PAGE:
Magic Leap Motion Tracking

What is Magic Leap?

You may have heard of Magic Leap before (not to be confused with the Leap Motion), but what exactly is it all about? Magic Leap is a company that was launched in 2010. Quietly, without anyone taking much notice, they raised over $540 million from high-profile investors such as Google and Qualcomm. What business is this you might ask?

The augmented reality business.

That in itself might not seem very exciting, after all we’ve seen plenty of augmented reality on the devices we already own, but Magic Leap is promising something more. They are working to perfect photorealistic augmented reality that fully composites with the real world.

In practical terms this means that the company is working on a head-mounted display. The idea is that you’ll done this HMD and see impossibly realistic visions interacting with and fitting into your real environment.

You may be thinking “This sounds a lot like the Hololens.” and you’d be right. The Hololens also uses some very advanced technology to create the illusion that there really is an object on your table or hanging on the wall, when it’s only a digital image. The Hololens has the advantage of being a real product that we’ve seen. It has a release window, it has a price and it’s known to work.

Which probably means that Magic Leap should be worried that Microsoft has stolen its thunder, but before we jump to that conclusion have a look at a demo of the technology released by the company mid-October 2015.

https://www.youtube.com/watch?v=kw0-JRa9n94

According to the description of the video this footage was taken through a Magic Leap device and represent what users can expect to see. If you’ve seen equivalent demo footage from the Hololens it should be clear that this is on a different technical level in terms of imagery.

Object can be occluded by real world object, they reflect ambient light conditions correctly, they present optically (e.g. in focus, blurred) the same as real objects in the scene and when the viewer leans in more detail is seamlessly there. According to the available information the core technique at work here is the production of digital light fields. A light field is a representation of how much light is passing through every point in every direction within a space. Magic Leap seems to be using projected digital light fields to create the stunning visuals that we see in their demos.

If this is a true representation of what Magic Leap can do it may really be revolutionary, but even if we assume that the technology we see works as advertised, how will Magic Leap integrate it into an HMD?

How It Works (As far as we know)

Unlike the Hololens and like the Avegant Glyph, it seems the Magic Leap HMD will be using retinal projection. The digital light field will be projected directly into the retina and calculated in such a way that it composites with the natural light entering your eye from the environment so it all looks equally real to your brain. At least in terms of light physics.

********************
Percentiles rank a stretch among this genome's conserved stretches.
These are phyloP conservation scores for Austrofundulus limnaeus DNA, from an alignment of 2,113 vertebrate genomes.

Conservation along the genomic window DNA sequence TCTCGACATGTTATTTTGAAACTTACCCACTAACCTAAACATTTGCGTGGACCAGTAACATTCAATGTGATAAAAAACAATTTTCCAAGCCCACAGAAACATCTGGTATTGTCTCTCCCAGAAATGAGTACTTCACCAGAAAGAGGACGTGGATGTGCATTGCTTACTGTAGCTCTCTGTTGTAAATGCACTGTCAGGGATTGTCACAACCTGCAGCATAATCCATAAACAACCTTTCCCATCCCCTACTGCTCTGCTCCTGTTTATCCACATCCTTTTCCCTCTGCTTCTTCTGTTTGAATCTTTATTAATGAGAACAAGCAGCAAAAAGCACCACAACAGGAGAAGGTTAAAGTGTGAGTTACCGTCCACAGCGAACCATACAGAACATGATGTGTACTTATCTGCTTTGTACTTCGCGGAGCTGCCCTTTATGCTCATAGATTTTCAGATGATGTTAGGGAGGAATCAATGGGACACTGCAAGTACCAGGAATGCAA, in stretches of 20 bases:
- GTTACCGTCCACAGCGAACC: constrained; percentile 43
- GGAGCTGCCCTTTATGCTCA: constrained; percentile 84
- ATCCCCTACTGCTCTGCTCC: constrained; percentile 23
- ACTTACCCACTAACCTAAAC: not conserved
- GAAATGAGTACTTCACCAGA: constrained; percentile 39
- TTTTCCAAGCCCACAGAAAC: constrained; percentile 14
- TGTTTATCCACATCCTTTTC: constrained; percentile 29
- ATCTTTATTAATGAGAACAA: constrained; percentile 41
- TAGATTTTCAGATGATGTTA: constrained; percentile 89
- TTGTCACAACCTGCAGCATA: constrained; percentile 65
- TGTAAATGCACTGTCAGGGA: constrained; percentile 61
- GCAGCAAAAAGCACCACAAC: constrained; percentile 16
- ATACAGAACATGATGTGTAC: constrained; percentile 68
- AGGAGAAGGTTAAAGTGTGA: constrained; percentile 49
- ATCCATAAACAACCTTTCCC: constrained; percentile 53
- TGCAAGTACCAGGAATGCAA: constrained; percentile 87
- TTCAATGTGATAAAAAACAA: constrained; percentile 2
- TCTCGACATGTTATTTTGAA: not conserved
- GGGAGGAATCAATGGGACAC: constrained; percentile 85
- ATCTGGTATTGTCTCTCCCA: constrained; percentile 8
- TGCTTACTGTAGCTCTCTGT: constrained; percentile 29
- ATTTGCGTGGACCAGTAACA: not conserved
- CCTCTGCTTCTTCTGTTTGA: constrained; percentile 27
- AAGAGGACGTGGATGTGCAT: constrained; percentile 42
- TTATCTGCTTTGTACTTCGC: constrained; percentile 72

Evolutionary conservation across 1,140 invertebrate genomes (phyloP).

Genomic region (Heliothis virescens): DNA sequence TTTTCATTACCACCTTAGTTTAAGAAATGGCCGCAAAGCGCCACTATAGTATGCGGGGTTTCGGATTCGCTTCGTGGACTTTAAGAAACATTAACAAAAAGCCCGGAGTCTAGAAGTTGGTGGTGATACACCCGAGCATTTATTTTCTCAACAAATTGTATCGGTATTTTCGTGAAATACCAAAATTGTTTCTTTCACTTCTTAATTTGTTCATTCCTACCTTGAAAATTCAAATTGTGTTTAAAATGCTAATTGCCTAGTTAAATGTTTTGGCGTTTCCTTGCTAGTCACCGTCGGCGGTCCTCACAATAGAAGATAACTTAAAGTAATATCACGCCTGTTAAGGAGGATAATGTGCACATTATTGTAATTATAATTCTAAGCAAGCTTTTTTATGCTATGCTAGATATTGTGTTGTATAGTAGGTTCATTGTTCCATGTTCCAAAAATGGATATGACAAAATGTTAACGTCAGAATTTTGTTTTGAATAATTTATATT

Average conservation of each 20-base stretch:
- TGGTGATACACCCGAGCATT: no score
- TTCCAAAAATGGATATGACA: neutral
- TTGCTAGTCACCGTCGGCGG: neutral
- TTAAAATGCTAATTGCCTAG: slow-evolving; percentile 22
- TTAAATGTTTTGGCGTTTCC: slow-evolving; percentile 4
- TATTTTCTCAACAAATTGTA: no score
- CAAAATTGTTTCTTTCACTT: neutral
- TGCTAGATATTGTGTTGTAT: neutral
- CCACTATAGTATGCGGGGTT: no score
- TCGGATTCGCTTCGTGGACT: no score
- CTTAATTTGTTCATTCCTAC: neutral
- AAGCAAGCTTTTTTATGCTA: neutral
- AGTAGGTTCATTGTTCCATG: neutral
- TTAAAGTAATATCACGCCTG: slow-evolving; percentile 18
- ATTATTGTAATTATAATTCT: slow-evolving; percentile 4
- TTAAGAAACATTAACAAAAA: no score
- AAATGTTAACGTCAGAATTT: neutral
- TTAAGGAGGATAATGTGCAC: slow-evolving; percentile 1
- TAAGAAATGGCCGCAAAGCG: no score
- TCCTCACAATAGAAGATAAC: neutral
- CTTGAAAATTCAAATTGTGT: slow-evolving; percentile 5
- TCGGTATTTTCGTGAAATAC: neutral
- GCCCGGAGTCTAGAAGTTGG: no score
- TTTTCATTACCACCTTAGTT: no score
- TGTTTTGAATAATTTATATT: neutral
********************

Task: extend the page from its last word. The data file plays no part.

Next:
The main point of skepticism about the technology, which almost no one has seen, is that it relies on something called silicon photonics. As you might guess this involves using silicon as an optical medium. Because of its special properties tiny microphotonic silicon components can do all sorts of amazing things with light as it passes through. Modifying the interaction of photons for various purposes. Silicon photonics is already used in fiber optics, but Magic Leap is the first company to attempt creating a light field display using silicon photonics.

This is easier said than done, as the nearly $600 million in funding may not be enough to scale up the technology needed to make everything work. Even intel has run into silicon photonic development issues and they certainly are not short on cash or engineering talent.

If Magic Leap succeeds in building the technology it needs then we’ll see an HMD unlike anything else on the market.

Rather than showing an image to each eye (for stereoscopy) from a tiny display projected onto a medium such as a prism, the Magic Leap HMD will present each eye with a multitude of images, leaving your  eyes to freely focus on different details and angles. In other words it will appear natural and put no strain on either your eyes or sense of comfort. The hope is of course that Magic Leap will get around issues of sickness or discomfort brought on by disjointed imagery.

Whether Magic Leap gets its product to market before it runs out of funding remains to be seen, but the promise and potential of the technology can’t be understated. A working Magic Leap would represent the coming of age for augmented reality. It will go from an interesting toy to a technology with incredible social impact. However until we know more, this remains speculative. Magic Leap needs to produce not only working prototypes (which they have), but also the three Ps: Price, Practicality and Product.

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